By Justin Raimondo, Antiwar.com, September 4, 2012
The President of the United States may not have the cojones to stand up to Israeli Prime Minister Benjamin Netanyahu, but the chairman of the Joint Chiefs does—and he’s doing it!
When Gen. Martin Dempsey told British reporters he did not want the US to be “complicit” in an Israeli attack on Iran, the boys in Tel Aviv were crushed. For weeks Netanyahu & Co. had been telling anyone who would listen that the US would have no choice but to be sucked into a devastating regional war in the event of an Israeli first strike on Tehran: their tone was almost gleeful. In the absence of a direct response from the White House, it looked like the Israelis had us over a barrel: the American giant, it seemed, was helpless in the face of the Israeli pygmy’s deft manipulations. Then came Dempsey, whose comments put the kibosh on Israel’s blackmail threats—and threw Netanyahu’s government into a panic:
“Dempsey’s stark comments made clear to the world that Israeli Prime Minister Benjamin Netanyahu was isolated and that if he opted for war, he would jeopardize all-important ties with the Jewish state’s closest ally.
“‘Israeli leaders cannot do anything in the face of a very explicit ‘no’ from the U.S. president. So they are exploring what space they have left to operate,’ said Giora Eiland, who served as national security adviser from 2003 to 2006. ‘Dempsey’s announcement changed something. Before, Netanyahu said the United States might not like (an attack), but they will accept it the day after. However, such a public, bold statement meant the situation had to be reassessed.’”
“Dempsey’s announcement changed something”—it’s the understatement of the year, perhaps the decade. Because this is the first time since the days of George Herbert Walker Bush that a major player has reminded Israel of its littleness. For months, the Israelis have been going around acting like they are the superpower, and we are a minuscule dependency relying entirely on our patron’s generosity—and endless forbearance.
Or maybe not so endless, at least as far as the US military is concerned. You’ll recall that in the run up to the invasion of Iraq, a number of high-ranking officers spoke out in public against the lunacy of believing we could march in and turn the place into an American suburb. They questioned the low-ball estimates of troop strength and other resources required for an extended occupation, and the neocons were telling them to get back into their barracks.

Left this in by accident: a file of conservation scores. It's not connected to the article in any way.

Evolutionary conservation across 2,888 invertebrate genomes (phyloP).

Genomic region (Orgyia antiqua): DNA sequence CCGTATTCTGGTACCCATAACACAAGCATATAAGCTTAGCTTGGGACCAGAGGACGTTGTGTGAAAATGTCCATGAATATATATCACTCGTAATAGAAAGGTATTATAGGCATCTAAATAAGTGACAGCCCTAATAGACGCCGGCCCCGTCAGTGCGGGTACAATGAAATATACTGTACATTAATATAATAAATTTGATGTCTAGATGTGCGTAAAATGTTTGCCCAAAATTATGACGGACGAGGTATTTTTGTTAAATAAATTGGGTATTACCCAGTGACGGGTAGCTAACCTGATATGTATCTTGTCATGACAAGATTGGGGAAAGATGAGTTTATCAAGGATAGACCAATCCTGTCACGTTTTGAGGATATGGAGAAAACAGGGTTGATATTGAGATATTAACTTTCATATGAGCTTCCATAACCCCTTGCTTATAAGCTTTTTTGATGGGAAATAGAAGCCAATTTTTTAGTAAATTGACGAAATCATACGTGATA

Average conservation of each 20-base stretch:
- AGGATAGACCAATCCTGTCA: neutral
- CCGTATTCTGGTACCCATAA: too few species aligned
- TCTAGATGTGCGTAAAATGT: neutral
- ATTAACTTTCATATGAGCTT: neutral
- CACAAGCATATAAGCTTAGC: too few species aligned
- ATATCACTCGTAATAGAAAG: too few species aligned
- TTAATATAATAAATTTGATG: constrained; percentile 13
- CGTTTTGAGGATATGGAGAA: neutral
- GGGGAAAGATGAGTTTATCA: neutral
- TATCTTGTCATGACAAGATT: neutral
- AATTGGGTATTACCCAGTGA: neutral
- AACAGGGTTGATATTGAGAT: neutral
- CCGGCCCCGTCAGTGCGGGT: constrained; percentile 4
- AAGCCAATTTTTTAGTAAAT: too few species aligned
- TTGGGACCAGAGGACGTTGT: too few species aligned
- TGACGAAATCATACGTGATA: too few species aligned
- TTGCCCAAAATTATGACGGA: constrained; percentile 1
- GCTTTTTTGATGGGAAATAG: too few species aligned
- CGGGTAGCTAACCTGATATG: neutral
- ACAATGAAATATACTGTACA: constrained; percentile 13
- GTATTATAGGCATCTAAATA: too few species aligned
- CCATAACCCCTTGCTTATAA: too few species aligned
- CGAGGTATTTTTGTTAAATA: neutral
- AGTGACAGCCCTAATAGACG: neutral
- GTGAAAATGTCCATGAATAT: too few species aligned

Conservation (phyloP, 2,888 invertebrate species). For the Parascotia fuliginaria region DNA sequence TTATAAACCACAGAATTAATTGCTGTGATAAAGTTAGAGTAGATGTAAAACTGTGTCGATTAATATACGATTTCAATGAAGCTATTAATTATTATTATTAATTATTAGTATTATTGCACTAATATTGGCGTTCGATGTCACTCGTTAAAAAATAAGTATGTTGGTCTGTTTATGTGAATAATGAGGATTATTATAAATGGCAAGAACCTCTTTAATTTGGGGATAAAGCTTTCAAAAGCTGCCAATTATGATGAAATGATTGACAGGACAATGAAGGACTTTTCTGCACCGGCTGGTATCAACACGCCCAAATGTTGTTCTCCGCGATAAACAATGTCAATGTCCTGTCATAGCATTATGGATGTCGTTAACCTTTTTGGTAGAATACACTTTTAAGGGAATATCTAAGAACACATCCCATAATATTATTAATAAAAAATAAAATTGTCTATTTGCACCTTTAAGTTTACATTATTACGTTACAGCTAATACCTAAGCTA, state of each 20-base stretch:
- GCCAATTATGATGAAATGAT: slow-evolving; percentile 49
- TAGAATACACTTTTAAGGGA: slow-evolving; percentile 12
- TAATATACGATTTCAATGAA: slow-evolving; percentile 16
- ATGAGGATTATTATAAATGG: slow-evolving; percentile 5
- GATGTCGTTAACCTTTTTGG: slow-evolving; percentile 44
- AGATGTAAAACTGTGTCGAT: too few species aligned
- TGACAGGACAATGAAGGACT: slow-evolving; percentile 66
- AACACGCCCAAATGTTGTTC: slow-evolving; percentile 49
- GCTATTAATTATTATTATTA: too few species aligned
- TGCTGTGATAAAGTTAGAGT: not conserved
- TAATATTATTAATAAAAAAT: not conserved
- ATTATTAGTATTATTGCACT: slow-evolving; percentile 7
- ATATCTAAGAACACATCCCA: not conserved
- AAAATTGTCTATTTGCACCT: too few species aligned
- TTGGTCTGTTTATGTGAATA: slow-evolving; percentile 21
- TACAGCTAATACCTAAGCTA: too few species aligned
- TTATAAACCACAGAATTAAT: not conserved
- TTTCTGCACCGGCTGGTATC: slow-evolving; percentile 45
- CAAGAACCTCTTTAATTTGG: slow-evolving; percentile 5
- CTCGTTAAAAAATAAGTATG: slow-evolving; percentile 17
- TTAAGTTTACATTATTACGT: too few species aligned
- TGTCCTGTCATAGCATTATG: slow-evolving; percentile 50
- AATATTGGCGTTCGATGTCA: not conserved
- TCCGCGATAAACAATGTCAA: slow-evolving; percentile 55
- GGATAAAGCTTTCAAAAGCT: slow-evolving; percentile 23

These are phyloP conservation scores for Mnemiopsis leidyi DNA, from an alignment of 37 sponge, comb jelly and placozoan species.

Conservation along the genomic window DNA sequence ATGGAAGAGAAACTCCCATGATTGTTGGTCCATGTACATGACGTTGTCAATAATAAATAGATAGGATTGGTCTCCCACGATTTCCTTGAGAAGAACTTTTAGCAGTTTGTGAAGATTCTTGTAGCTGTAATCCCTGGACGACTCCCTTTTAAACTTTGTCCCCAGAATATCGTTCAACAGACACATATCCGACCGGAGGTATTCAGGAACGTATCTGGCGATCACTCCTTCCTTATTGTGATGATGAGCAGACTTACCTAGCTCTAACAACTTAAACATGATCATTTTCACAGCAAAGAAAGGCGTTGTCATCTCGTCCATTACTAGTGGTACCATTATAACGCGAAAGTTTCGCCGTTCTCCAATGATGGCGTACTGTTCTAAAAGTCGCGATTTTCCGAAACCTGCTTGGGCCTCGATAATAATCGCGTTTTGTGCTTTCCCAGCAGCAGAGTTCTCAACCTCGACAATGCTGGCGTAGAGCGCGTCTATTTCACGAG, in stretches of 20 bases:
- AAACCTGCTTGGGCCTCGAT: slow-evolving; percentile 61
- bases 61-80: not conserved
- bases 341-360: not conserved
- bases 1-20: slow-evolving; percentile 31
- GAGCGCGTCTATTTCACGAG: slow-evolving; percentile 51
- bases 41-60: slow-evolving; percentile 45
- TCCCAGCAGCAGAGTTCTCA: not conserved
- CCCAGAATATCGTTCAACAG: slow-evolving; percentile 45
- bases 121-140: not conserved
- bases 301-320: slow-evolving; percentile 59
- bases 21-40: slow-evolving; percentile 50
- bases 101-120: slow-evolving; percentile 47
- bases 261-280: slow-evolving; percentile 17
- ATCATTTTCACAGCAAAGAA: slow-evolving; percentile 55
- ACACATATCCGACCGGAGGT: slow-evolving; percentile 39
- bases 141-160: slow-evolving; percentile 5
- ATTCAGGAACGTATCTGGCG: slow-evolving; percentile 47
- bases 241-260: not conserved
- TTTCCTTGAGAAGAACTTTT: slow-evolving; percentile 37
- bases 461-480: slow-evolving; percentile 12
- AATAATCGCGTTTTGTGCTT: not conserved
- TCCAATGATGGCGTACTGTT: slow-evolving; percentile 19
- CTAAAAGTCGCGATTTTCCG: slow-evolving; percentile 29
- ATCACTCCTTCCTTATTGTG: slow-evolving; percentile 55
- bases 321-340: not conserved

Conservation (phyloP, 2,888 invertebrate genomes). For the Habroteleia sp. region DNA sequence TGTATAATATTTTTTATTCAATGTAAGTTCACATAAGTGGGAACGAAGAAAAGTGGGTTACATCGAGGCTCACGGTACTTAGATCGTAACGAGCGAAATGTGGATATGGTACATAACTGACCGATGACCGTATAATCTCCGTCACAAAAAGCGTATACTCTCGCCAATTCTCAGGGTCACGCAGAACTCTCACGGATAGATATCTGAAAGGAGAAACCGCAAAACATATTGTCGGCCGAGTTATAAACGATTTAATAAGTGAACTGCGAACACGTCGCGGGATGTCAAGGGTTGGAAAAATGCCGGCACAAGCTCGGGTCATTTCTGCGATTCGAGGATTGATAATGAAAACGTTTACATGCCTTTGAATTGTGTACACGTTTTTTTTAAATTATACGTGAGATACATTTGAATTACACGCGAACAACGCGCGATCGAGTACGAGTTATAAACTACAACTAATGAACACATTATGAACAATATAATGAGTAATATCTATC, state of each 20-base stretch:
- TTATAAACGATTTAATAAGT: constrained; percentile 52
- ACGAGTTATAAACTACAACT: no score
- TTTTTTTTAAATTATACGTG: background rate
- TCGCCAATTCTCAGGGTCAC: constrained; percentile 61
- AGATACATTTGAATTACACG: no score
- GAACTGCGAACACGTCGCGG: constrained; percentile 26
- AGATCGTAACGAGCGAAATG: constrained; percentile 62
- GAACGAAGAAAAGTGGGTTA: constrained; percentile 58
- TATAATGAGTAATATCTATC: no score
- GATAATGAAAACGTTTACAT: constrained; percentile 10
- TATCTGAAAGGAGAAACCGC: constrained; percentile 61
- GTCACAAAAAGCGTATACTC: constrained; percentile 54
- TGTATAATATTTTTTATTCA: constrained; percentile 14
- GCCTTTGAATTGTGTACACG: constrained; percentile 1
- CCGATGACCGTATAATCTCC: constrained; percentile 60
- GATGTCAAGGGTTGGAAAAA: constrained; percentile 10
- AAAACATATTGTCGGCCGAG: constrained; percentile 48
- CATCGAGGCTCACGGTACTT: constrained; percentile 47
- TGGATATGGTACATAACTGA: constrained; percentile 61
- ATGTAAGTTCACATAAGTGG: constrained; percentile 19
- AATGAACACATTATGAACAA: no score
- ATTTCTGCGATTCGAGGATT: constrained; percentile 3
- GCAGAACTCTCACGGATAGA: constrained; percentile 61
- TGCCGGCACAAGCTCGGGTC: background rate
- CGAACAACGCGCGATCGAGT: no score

They don’t like Dempsey much, and after this they’ll like him much less: in their eyes he’s just a tool of the Obama administration. Yet even if this is true, and Gen. Dempsey is speaking out at the behest of the White House, haven’t we come to a sorry pass when the President of the United States cannot speak in his own name and on his own authority about an issue vital to our national security? What a testament to the power of the Israel Lobby. Not bad for a pressure group that supposedly doesn’t even exist.
The real problem, however, is that Dempsey in all probability is speaking for himself, and didn’t require any prompting from the White House. Nor is this the first time the military has signaled its opposition to striking Iran. With US military assets in the region vulnerable to an Iranian counterattack, I wouldn’t be surprised if those alleged secret contacts between Washington and Tehran (via European intermediaries) were made at the military’s insistence: the first instinct of a commander, after all, is to protect his troops. In effect, the Israelis, by constantly threatening a first strike at Tehran, are holding the tens of thousands of US military personnel in the region hostage—because they will be likely targets of an Iranian counterattack. With the White House maintaining radio silence on this issue, Dempsey and the generals had no choice but to go public in order to protect their own.